The internet and the creation of the global DX cluster and skimmer has definitely changed Ham Radio, and I don't think for the better. 10 or 15 years ago, someone tuning the bands could find some rare DX calling CQ with no callers. Those days are gone. Today a DX station calls CQ once or twice and has a pileup, first from skimmer users, and then a big pileup once spotted on the cluster. It has made the game much more difficult for the low power/small antenna guy. Brute force is now needed in many cases, and it has led to the point where use of illegal power (>1500w) is very common in Europe. This increases the noise floor for everyone, making the problem worse.
Skimmer and packet have led to a new type of ham - the guy who really can not hear the DX station, but calls and calls and hopes to show up in the online log. This creates a lot of frustration for the DX station who responds to someone who can not hear them, wasting time for others to have a chance at a contact. From Guam, this occurred to me many times. Most mornings, my opening to Europe lasted only 10 to 15 minutes during my local sunrise when there was enhancement on my signal (and callers could hear me). Very often I would get one or two regular callers who would not stop. Many times I would send them a signal report, but no response at all. I understand QSB but every once in a while I just knew that he was calling blind. Eventually I would learn these calls and ignore them in the pileup. If no one else was calling, I would try to work them, otherwise I would ignore them. Many times I would find that a much weaker station could hear me very well, while the loud caller could not hear me or could barely copy me.

Q: What about remote operations on lowbands? How you face callers into your operations when you recognize that they maybe are using remote stations ?

I feel remote operation is a very valuable tool for people who live in antenna restricted locations (like my new QTH here in Hawaii). As long as RX and TX are from a single point, I don't think it matters if the headphones are connected to a 1m cord to the radio next to me or a 3000km cord through the internet to a remote TX/RX. My problem is with those who use remote RX on other continents from their TX antenna. In every-day DXing, this person is only cheating themselves. In contesting, however, it is cheating your fellow contesters to do this. For example, someone in NA cheats and uses a remote RX in Europe, and can hear all callers, and can use in-band SO2R. He is competing against someone else in NA who does not cheat, but makes great effort to install very good RX antennas and station engineering. It really is not fair. From my experience, most times I experienced callers who could not hear me. A few times, mostly on the high bands, I would get called by an EU while running NA at a time which was impossible for propagation. It was obvious in these cases that they were using a remote, but in most of those cases I think it was only playing, since most did not request a QSO or LOTW confirmation.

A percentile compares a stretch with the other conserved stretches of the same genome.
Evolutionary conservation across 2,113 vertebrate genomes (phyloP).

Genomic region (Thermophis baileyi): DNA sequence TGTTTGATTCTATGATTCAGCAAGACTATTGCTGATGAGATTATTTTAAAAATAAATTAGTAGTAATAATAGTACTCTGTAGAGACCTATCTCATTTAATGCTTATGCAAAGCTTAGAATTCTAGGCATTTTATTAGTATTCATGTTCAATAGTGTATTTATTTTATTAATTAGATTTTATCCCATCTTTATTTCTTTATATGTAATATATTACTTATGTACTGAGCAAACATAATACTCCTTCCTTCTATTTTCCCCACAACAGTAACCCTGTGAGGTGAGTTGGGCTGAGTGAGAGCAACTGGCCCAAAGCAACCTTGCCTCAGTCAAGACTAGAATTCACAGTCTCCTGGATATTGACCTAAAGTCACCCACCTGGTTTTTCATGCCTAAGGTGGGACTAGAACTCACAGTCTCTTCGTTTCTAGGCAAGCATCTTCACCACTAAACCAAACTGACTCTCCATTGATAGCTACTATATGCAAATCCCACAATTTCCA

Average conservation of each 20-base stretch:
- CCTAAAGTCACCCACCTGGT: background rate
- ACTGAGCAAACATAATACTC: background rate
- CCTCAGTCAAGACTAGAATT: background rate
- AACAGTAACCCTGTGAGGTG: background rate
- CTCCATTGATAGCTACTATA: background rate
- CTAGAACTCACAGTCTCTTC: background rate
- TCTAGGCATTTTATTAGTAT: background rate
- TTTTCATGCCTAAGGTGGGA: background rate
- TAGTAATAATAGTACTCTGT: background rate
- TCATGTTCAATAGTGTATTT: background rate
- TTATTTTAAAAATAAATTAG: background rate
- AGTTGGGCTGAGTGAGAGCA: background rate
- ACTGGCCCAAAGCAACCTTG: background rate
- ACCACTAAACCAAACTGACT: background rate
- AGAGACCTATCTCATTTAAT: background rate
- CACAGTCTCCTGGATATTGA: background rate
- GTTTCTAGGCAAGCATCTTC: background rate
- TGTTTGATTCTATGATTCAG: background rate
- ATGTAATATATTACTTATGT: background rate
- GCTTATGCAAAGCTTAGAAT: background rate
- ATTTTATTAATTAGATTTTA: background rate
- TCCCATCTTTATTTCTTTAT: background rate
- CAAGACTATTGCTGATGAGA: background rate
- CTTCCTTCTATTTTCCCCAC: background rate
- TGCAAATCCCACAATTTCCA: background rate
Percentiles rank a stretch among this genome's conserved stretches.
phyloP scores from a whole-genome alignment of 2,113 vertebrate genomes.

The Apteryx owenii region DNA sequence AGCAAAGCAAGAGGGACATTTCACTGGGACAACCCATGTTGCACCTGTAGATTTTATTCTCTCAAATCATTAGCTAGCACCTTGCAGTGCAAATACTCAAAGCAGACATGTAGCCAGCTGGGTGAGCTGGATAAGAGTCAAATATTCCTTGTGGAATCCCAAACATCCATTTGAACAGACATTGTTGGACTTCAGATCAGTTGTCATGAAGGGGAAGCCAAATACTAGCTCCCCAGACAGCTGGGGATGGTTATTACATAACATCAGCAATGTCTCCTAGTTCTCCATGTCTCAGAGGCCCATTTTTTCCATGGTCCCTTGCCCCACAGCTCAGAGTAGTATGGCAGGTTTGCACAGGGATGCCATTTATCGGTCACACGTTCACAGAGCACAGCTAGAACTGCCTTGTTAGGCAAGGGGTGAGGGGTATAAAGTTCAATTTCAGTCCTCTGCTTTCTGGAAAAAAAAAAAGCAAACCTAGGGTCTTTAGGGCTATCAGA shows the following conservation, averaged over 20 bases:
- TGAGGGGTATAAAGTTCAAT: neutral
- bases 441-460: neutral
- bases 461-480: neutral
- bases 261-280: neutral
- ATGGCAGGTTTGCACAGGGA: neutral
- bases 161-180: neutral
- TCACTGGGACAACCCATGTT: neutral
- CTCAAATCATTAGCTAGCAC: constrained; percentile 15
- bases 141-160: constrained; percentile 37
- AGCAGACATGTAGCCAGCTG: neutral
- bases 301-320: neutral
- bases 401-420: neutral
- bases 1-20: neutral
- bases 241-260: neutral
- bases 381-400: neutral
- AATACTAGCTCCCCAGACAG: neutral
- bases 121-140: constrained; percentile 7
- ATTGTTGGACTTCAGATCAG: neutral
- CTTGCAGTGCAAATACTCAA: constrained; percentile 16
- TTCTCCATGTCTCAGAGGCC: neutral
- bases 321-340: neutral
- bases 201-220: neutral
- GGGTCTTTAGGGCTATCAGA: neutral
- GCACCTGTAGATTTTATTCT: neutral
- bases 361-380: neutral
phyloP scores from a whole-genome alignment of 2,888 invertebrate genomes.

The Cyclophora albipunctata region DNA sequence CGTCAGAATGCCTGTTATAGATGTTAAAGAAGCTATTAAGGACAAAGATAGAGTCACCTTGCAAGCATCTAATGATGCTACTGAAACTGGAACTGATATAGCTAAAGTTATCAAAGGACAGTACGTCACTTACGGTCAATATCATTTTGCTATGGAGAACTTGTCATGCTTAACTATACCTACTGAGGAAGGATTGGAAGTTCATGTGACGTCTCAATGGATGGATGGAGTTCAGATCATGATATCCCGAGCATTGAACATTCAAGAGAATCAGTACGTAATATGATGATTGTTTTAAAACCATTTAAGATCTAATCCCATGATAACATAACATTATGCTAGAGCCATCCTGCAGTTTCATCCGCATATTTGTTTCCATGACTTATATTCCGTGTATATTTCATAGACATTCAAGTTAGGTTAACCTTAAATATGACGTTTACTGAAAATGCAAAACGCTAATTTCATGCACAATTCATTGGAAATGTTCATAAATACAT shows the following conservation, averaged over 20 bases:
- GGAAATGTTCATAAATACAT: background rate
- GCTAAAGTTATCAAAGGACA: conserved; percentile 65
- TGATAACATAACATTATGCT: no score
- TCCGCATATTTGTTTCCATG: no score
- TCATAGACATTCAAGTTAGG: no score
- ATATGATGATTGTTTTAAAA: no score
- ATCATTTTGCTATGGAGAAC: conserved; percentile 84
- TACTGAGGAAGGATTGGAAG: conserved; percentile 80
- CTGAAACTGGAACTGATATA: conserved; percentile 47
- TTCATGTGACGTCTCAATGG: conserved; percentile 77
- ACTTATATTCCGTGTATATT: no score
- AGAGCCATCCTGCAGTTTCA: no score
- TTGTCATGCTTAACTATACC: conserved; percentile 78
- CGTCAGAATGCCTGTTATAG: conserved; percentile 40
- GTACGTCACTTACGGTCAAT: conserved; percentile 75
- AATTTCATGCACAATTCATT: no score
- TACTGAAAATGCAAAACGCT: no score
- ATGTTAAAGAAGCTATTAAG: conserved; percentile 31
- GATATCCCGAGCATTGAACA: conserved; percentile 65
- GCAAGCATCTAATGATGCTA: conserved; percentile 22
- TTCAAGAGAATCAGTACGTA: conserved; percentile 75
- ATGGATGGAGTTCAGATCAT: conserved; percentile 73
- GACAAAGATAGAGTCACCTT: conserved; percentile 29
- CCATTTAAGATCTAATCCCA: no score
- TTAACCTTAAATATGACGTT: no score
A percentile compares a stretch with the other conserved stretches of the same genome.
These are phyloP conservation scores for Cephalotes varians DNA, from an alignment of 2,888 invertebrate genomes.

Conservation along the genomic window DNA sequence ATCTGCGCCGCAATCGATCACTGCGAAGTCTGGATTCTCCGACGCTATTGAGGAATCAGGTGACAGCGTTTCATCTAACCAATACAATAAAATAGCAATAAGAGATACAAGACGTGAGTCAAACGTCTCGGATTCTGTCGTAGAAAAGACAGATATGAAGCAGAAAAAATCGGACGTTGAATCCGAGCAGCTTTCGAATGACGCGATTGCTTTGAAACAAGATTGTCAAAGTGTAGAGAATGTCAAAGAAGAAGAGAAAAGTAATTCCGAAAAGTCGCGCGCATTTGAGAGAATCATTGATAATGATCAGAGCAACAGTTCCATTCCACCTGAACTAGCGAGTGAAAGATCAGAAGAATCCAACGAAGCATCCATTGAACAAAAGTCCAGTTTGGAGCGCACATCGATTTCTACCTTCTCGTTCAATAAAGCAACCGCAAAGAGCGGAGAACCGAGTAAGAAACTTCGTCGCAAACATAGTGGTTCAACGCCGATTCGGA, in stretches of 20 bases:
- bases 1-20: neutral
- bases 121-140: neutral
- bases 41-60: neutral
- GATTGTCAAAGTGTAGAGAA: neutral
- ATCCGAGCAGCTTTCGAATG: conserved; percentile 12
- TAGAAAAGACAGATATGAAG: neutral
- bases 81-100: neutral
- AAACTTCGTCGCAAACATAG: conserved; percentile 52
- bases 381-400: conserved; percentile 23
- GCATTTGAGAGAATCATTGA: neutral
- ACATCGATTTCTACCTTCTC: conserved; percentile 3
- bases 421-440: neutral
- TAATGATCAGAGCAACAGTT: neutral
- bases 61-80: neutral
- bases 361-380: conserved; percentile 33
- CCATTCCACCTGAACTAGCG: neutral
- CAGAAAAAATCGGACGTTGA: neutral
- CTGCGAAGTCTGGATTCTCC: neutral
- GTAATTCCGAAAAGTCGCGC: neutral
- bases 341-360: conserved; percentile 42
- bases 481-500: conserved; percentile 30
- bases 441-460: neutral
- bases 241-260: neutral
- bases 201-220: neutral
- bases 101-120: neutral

Q: Are you QRV from KH6 in TB ?

Unfortunately, I am not QRV on TB regularly. I live on Oahu in a very dense populated area (city), and I have no room for a worthwhile antenna. From my home I am QRV with a stealth 40m dipole fed with balanced line that is hidden on the roof. There are many other KH6 stations much more capable on TB than I can ever hope to install myself. I will be active from the KH6YY contest station (KH7X and KH7XX in contests) and will like to play on 80m and 160m during DX contests. I am currently planning on setting up a remote station from my home state in W4. This will allow me to enjoy DXing from the same place where I plan to retire after the Coast Guard. I was on DXCC honor roll before I moved to Guam - but no longer because I have not worked the new PJ countries from home! This way, I will not miss out on working DXpeditions which may not happen again, such as KP1. Remember, I am serving in the military, and it is not always my decision where I am transferred. I have never tried a remote station before and I am looking forward to the engineering challenges of setting one up, and this will allow me to enjoy the hobby regardless of where I am stationed. DXCC is a life-long challenge and I often have missed out on rare DXpeditions that I may never have a chance to work again on some bands because of my job. Now, remote technology may help me overcome this.

Q: Last question What is the primary need for anyone that intend to seriously challenge the lowbands today in your opinion?

This is an easy question but with two answers. The answer is RX. The ability to hear is so much more important than being loud. Being an "alligator" gives you a bad reputation. Having ears lets you better time your calls so you can use finesse and skill to break a pileup. You can use propagation to assist your TX - using sunrise/sunset peaks to your advantage. The second answer is time. You need to spend time on TB to have success. Often you may get one day of propagation during a 10 day DXpedition. If you miss that day, you don't get a QSO. From KH2 (and VK/ZL) it is so very, very frustrating when EU and AF stations get on the air for JA sunrise, which in the winter (TB season) is 1-2 hours AFTER sunrise in Oceania. There are many DXCC countries and DXpeditions I never worked because they did not understand propagation and never were QRV before sunrise to this part of the world.
Founder of FOC - Frigo Operators Club